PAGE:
Learning from tribal communities: Ecology and health issues

Indigenous people represent only about six percent of the world’s population, but they inhabit around a quarter of the world’s land surface. And they share these regions with a hugely disproportionate array of plant and animal life. According to the UN and the World Bank, about 80 percent of our planet’s biodiversity is on land where indigenous people live.

“There is a need to explore the tribal consciousness in the backdrop of climate change, development, and deforestation.” – Deepanwita Gita Niyogi in “India’s Adivasi Identity in Crisis” Pulitzer Center May 27, 2021 | Learn more about climate change and illegal mining | United Nations on climate change | Find free publications on India’s hunter-gatherers in the Unesco Digital Library >>

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For a natural balance

A National Consultation on Wildlife Conservation and People’s Livelihood Rights stresses the need to work towards conservation projects that are equally sensitive to the needs of wildlife and local communities. […]

The venue of the workshop thus offered a good opportunity for the participants to look at the collaborative work of the VGKK, ATREE and the Karnataka Forest Department on the use of non-timber forest produce (NTFP) to ensure the livelihood security of the Soligas, while attempting to keep the conservation objectives of the BRT sanctuary in mind. It also provided abundant proof that adivasis and forests are inextricably linked. Where the sanctuary and the tribal people had protected the forests, it had helped protect their nutritional and health basis. Dr. Sudarshan gave various instances of diseases/conditions such as appendicitis, colonic cancer, vitamin deficiency, ischaemic heart disease, hypertension, sexually transmitted diseases (STDs) and Acquired Immune Deficiency Syndrome ( AIDS), which were once unknown among the Soligas. Also caesarian deliveries and eyesight disorders were absent among them.

This real-life example of an alternative approach provided an ideal backdrop to discussions that dwelt on several critical national issues. At the outset, the context for the dialogue was set on the basis of the experience of conservation initiatives tak en in the past few decades in India.

IN an attempt to conserve the depleting forests and wildlife in India, the Wild Life Protection Act (WLPA) was enacted in 1972. It made the creation of national parks and wildlife sanctuaries (protected areas) the main means for wildlife conservation. Th ere were significant initial successes. […]

Calculations based on surveys conducted in the mid-1980s by the Indian Institute of Public Administration (IIPA), Delhi suggest that over three million people live in areas that are designated as national parks and sanctuaries and millions are dependent on the resources from them. Conservation efforts did not take into consideration these people, their rights or even needs. The conflicts were waiting to happen. Yellappa Reddy, retired forest officer and former Secretary, Environment and Forests, Karnataka, pointed out that the traditional harmony between tribal people and forest officers at the Nagarahole National Park was spoilt by a recent move to shift the tribal people out of the part. “If the government does not change its attitude, many more Veerappans will be created,” he said.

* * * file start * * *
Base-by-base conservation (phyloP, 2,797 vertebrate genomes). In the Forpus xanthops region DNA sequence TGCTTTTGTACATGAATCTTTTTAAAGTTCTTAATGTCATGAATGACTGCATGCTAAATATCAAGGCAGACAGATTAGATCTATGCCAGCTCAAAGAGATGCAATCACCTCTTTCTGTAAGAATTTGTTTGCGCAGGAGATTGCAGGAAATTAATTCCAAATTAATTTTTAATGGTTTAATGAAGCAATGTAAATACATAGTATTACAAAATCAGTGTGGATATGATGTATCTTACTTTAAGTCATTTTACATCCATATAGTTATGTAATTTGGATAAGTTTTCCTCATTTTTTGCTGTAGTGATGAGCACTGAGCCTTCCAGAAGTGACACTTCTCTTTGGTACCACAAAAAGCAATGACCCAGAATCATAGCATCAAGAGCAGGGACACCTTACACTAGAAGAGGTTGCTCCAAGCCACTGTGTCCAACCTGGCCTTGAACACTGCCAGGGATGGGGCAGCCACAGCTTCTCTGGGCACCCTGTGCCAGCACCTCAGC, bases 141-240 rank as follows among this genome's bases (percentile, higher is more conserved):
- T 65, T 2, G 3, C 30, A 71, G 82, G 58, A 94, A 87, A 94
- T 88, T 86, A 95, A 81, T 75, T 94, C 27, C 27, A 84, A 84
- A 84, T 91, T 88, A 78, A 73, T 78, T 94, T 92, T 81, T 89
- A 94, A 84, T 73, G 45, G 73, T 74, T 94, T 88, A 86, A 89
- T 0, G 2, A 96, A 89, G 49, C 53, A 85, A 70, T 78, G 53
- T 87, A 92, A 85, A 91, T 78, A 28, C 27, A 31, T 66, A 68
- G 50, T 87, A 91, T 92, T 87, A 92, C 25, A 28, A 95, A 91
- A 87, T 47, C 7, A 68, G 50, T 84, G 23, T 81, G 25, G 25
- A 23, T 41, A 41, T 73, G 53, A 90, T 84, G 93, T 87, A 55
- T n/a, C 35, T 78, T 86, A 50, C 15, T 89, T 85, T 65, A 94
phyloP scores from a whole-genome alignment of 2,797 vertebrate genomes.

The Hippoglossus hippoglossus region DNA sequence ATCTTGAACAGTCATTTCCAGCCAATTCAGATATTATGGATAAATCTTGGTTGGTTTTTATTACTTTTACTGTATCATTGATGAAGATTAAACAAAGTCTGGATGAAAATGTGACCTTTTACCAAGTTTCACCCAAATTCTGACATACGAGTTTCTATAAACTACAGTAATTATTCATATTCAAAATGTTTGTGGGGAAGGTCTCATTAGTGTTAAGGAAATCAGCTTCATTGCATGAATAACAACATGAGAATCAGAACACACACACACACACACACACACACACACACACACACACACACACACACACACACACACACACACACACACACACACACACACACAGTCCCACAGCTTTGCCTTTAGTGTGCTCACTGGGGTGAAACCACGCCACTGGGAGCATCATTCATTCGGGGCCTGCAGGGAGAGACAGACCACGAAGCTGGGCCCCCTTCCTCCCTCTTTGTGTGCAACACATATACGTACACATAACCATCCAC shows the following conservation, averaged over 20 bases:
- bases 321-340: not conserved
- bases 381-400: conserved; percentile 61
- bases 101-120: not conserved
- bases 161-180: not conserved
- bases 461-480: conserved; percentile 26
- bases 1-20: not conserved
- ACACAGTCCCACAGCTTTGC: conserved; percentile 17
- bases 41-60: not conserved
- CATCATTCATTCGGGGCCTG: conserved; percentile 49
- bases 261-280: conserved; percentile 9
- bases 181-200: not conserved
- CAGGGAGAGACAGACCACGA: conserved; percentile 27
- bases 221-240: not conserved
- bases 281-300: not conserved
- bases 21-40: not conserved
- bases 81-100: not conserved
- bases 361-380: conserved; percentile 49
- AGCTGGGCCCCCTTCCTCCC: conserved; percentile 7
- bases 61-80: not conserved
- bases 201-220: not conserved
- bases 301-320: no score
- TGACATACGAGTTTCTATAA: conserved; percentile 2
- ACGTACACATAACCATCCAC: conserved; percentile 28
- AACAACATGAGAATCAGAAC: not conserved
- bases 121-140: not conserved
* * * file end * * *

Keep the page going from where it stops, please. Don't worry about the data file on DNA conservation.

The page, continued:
But the fault lies not only with the government. The increasing politicisation and commercialisation of the rural areas, the breakdown of traditions, and demands made by the growing human and livestock populations have all contributed to the present situation. The net result: wildlife, wildlife habitats, and the resource base of rural and tribal communities continue to be destroyed. […]

The Consultation suggested that a code of conduct that would make tourism an environmentally and culturally sensitive activity be formulated and enforced strictly. This would often happen only if local communities and wildlife officials/NGOs are empowered to manage and earn revenue from tourism. The major part of the revenue generated should go back to the management of the wildlife habitat. The Periyar Tiger Reserve (Kerala), the Morjim beach (Goa) and the Khanchendzonga National Park (Sikkim) – where locals benefited and ecological principles were applied – were cited as alternative models in this regard. […]

Source: “For a natural balance” by Pankaj Sekhsaria and Ashish Kothari,
Frontline Magazine, Volume 17 – Issue 11, May 27 – Jun. 09, 2000
Address : http://www.hindu.com/fline/fl1711/17111210.htm
Date Visited: Sun Sep 04 2011 13:11:28 GMT+0200 (CEST)

[Bold typeface added above for emphasis]

India has committed US $50 million towards strengthening the institutional mechanism for biodiversity conservation in the country during its presidency of the Convention on Biodiversity (CBD). Called the Hyderabad Pledge, the amount was announced by Prime Minister Manmohan Singh while inaugurating a three-day, high-level ministerial segment of CBD on October 16. [2014]

[…] The funds will be used to enhance technical and human capabilities at the national and state-level mechanisms to attain the CBD objectives

Source: M Suchitra, Down to Earth, 4 July 2015: Hyderabad biodiversity pledgeUS $50 million to protect biodiversity in India
URL: https://www.downtoearth.org.in/news/us-50-million-to-protect-biodiversity-in-india-39358
Date visited: 17 April 2019

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[*] Some clarifications on caste-related issues by reputed scholars

Understanding “caste” in the context of Indian democracy: The “Poona Pact of 1932”
“Mahatma Gandhi and BR Ambedkar differed over how to address caste inequities through the electoral system. Their exchanges led to the Poona Pact of 1932, which shaped the reservation system in India’s electoral politics. […]